• An incorrect pressure valve has been fitted
  • Relief valves are blocked (this is really dangerous because the pressure builds up causing the cylinder to explode like a bomb – pray you are not in the building when this happens!)
  • The geyser implodes – meaning more water has been drawn from the geyser than water coming in. This nasty problem however can be prevented by having vacuum breakers fitted.

Luckily, because of the latest SABS requirements for geyser fitments, most geysers don’t actually ‘burst’ but more often malfunction due to:

  • Old age (don’t we all?)
  • Fatigue (ditto)
  • Rusting / corrosion
  • Leaking gaskets, safety valves or drain cocks
  • Faulty thermostats or elements
  • Incorrect temperature settings (the recommended setting is 60°C)

Many of the problems emanating from so-called ‘burst’ or faulty geysers are compounded by not having been fitted with a drip tray. A drip tray is fitted directly underneath the geyser to catch water leaks and helps to prevent water from leaking through to your cupboards, carpets and the ceiling of the unit below.

How can you prolong the life of your geyser and avoid all these hassles?

  1. Have your geyser serviced
  2. Have a drip tray fitted

It’s not only cars that need servicing regularly; geysers do too! By having your geyser serviced every few years you will prolong its lifespan and avoid having to wade through your kitchen wearing water wings and a snorkel.

The main areas to look at are:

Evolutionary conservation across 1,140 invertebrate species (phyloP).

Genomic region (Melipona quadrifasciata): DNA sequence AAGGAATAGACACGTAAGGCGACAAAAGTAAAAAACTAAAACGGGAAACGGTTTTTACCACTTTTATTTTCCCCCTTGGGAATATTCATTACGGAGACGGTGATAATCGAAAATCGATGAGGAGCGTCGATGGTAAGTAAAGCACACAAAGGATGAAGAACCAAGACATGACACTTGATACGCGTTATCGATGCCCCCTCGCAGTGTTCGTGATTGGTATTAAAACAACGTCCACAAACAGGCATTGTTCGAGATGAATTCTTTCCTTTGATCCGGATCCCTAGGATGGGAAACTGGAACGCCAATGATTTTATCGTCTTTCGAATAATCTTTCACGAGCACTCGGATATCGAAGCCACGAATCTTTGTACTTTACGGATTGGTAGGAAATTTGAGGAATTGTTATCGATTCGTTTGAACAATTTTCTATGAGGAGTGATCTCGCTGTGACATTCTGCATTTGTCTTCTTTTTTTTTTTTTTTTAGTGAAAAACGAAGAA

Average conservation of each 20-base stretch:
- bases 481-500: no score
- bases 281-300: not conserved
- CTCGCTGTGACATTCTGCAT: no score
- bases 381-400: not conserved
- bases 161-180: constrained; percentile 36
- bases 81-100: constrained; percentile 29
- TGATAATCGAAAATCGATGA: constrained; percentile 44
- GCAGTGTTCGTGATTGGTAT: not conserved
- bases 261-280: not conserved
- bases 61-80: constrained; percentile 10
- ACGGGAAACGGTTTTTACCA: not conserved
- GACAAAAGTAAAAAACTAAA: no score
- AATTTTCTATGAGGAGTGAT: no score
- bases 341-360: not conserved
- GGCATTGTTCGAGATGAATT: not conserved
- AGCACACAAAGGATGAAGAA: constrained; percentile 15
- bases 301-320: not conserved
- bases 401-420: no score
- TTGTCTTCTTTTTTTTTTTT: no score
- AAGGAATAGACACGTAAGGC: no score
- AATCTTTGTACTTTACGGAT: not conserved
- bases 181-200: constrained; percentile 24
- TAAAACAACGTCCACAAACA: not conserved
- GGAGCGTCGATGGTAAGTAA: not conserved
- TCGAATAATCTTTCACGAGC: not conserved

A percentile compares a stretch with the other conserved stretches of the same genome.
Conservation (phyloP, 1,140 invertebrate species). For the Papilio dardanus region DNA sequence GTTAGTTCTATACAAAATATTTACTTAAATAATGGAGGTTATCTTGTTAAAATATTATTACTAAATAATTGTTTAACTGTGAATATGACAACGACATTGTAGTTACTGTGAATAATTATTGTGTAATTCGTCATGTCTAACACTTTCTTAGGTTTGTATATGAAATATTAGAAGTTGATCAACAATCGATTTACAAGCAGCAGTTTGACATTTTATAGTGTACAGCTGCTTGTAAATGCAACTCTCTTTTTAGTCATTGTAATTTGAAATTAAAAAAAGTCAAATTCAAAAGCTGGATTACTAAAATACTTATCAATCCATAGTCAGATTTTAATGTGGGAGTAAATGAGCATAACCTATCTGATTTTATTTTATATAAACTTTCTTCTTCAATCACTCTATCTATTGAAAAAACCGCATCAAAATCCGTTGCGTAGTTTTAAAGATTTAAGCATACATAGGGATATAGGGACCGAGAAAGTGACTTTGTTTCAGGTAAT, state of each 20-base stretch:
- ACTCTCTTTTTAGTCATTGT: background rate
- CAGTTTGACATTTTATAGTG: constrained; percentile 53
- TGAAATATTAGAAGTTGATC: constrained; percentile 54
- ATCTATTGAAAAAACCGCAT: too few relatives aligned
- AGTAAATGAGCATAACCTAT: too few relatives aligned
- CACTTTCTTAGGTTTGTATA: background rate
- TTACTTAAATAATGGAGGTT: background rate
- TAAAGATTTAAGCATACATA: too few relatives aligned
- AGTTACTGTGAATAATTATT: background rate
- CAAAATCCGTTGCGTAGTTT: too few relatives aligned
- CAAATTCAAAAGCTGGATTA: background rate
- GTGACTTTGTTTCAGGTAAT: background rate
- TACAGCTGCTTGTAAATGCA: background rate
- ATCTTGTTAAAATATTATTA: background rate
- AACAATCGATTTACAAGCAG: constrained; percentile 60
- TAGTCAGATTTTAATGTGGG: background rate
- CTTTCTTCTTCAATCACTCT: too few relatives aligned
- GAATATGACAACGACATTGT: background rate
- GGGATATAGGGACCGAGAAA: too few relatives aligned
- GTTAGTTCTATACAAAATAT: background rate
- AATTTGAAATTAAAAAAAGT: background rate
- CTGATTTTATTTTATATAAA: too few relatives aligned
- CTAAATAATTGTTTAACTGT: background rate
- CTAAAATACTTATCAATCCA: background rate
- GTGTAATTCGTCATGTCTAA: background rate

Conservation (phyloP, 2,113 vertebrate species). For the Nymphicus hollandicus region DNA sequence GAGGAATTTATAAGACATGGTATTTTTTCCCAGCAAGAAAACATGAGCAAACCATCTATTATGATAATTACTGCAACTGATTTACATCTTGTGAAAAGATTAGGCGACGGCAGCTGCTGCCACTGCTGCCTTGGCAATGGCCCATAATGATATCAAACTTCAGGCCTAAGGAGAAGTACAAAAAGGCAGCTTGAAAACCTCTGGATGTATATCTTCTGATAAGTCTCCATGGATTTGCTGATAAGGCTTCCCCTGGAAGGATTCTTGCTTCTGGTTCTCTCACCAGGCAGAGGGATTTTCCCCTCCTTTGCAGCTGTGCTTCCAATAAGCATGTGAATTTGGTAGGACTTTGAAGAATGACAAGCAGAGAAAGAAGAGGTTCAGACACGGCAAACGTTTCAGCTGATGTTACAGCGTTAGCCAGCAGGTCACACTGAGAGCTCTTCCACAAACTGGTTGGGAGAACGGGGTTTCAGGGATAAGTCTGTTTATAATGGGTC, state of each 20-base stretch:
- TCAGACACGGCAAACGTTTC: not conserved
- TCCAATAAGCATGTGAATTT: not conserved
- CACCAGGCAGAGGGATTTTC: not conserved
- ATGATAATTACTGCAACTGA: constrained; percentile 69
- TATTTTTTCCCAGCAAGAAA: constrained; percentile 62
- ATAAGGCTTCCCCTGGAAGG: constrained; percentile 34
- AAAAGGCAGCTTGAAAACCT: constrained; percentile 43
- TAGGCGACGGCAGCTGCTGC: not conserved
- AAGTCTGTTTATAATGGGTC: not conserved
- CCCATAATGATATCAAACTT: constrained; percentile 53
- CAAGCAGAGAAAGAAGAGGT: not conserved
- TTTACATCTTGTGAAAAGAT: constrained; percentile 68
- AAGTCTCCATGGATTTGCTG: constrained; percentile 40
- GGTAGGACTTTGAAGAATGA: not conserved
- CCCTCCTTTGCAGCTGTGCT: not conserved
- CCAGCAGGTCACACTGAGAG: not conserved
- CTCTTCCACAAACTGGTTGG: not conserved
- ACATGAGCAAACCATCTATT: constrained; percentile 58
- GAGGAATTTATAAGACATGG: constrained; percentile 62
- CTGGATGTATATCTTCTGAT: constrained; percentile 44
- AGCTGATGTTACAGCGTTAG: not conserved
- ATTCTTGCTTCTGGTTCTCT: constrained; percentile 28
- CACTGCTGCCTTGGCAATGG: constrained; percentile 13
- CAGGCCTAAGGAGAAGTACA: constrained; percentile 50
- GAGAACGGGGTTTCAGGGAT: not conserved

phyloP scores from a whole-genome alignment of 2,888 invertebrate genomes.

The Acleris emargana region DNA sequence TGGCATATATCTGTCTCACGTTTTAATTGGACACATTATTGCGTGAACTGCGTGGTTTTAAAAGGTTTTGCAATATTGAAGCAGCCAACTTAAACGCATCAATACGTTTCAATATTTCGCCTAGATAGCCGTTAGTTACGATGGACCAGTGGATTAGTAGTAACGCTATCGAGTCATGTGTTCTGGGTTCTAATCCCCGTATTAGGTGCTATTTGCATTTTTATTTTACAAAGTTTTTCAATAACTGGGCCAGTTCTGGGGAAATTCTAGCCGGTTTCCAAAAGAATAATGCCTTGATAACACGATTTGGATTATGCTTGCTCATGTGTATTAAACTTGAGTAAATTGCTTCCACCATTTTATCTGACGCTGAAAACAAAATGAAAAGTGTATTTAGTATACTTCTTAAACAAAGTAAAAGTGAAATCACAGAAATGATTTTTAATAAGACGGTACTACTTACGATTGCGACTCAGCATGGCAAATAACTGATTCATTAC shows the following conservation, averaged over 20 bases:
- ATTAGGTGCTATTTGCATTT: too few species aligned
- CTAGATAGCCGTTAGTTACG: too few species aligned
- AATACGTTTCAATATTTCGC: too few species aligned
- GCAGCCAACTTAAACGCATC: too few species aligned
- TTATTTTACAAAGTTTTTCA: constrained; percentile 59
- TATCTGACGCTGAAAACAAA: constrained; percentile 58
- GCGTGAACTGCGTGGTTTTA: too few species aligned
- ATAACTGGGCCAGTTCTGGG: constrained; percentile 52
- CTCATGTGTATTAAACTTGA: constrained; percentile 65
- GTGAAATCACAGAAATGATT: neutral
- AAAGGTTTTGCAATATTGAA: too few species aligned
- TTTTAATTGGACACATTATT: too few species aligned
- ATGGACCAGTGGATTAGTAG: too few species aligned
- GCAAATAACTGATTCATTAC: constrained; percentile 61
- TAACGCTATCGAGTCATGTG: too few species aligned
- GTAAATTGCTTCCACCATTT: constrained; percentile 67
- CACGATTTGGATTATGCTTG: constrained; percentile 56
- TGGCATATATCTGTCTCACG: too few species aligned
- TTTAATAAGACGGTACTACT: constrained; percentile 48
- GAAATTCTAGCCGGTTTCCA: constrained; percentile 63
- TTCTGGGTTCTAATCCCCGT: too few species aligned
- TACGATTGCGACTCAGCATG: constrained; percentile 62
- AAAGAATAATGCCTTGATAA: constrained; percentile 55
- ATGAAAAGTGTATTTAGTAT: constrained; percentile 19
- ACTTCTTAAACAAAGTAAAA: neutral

1. Setting the correct temperature, i.e. 60°c
  2. Replacement of the Anode, which is of paramount importance in prolonging the life of a geyser
  3. Unblocking the relief valves
  4. Ensuring that vacuum breakers are fitted

Most insurance policies cover ‘burst’ geysers excluding wear and tear (old age), yet very few will pay for the repair of a geyser – in essence preventing damage from occurring and preventing it from exploding.

At CIA, we go a couple of steps further we were the first to include maintenance cover (via our 24 hour hot-line) as experience told us that most malfunctioning geysers were as a result of components such as elements, thermostats and valves failing.

The introduction of our maintenance cover and 24 hour call centre has benefited policyholders in a number of ways – there is a plumber ‘on tap’ and the early repair of components minimises damage and costs – with the resultant effect at the end of the day of keeping your claims history down to the bare minimum and your premiums low!

Please remember that the cost of “servicing” of your geyser is not covered by the insurance.

CIA focuses on solutions to problems and making your life a little easier by taking away hassles such as these.

So, to make living in your sectional title apartment easier…

  1. Buy a copy of the Sectional Title Survival Manual” – available from Paddocks
  2. Find a specialist insurance broker to give you the correct advice and the correct policy, and
  3. Get your geyser serviced!

Article reference: Paddocks Press: December 2007, Volume 2, Issue 9.

This article is published under the Creative Commons Attribution license.